During the day, this place is crawling with tourists, but at the end of the afternoon, all the tourist groups leave and there is hardly anyone there. So have your dinner, and then head to Kinderdijk for sunset, which in all honesty is when this scenery is most stunning anyway.
Utrecht is one of the most lively cities in The Netherlands. After Amsterdam, it is the biggest student city in the country, and the city is a lot like Amsterdam, but without the tourist crowds.
In the middle of the city stands the Dom tower, which can be seen from any point in the city, but even more iconic are the canals with their wharf cellars that house cafés and terraces by the water.
Only 35 minutes by train from Amsterdam, a small but charming city called Amersfoort lies close to the exact middle of the country, and it is one of the best-preserved medieval cities in the country.
This is easily noticeable by all the impressive buildings scattered throughout town, like the big water and land gate called the Koppelpoort, or the 98-meter high church tower nicknamed the “Long John” that rises up above the city.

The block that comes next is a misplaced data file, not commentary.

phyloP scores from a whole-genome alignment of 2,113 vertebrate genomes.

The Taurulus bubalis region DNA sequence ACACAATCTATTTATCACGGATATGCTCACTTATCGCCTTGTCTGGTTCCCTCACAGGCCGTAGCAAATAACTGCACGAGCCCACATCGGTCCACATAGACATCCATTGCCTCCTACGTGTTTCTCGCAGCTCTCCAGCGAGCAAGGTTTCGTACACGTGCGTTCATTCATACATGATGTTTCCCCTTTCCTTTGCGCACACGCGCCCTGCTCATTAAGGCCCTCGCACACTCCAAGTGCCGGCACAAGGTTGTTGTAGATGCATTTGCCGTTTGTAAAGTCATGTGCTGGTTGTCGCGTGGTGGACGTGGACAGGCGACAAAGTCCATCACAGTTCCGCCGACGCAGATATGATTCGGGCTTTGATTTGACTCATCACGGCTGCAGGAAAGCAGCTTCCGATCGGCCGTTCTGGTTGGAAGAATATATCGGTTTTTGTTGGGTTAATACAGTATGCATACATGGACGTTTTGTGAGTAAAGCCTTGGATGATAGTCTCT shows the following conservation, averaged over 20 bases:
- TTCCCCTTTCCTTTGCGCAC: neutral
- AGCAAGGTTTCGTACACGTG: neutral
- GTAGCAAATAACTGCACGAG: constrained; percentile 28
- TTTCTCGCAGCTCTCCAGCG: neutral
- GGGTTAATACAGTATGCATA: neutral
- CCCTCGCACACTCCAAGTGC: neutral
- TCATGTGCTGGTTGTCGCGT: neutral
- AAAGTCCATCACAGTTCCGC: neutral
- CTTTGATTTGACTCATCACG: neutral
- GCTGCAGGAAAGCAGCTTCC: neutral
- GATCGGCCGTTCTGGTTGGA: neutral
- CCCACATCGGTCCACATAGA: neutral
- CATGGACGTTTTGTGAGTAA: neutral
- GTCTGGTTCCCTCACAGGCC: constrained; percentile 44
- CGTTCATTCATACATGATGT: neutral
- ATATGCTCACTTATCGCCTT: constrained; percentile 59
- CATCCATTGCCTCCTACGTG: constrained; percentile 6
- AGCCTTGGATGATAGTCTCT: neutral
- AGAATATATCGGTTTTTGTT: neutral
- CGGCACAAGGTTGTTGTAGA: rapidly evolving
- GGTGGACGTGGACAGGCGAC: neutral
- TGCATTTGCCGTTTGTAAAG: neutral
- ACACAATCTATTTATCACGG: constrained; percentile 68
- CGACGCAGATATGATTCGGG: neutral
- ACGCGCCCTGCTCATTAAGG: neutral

They are called ‘Muurhuizen’, which literally translates into wall houses.
Amersfoort is also known for its many squares full of bars and terraces, great coffee and local craft beer, and a lively market a couple of times a week on the city’s main square “De Hof” with delicious local products.
Amersfoort has been voted as the best city in the Netherlands to live in multiple times, and after a visit to this beautiful little gem, you’ll surely understand why.
Dutch Open Air Museum – Arnhem
In the east of the Netherlands, near the German border, lies the city of Arnhem. This city has a rich history and is definitely worth a visit if you’re interested in WW2 history, or in fashion.
This sounds like a weird combo, but the two are completely unrelated. Arnhem played a big part in WW2 and a lot of that still shows, and Arnhem is where the Dutch fashion academy is located, and with loads of boutique fashion stores in town, it makes for a great place to go shopping.
Something else that is worth a visit in Arnhem, and something that is suitable for everyone, is the Dutch Open Air Museum. This 44-hectare museum showcases how people from different areas in the Netherlands lived through the ages.
Like what Amsterdam looked like in the 17th and in the 19th century, how farmers made a living in the past centuries, and how life was in other iconic Dutch towns like Marken.There is a heritage tram line going through the park to take you from section to section, there is a massive windmill that you can enter, and the park even has its own craft beer brewery.
If you are venturing to The Netherlands and want to explore Amsterdam, too, make sure to check out these guides: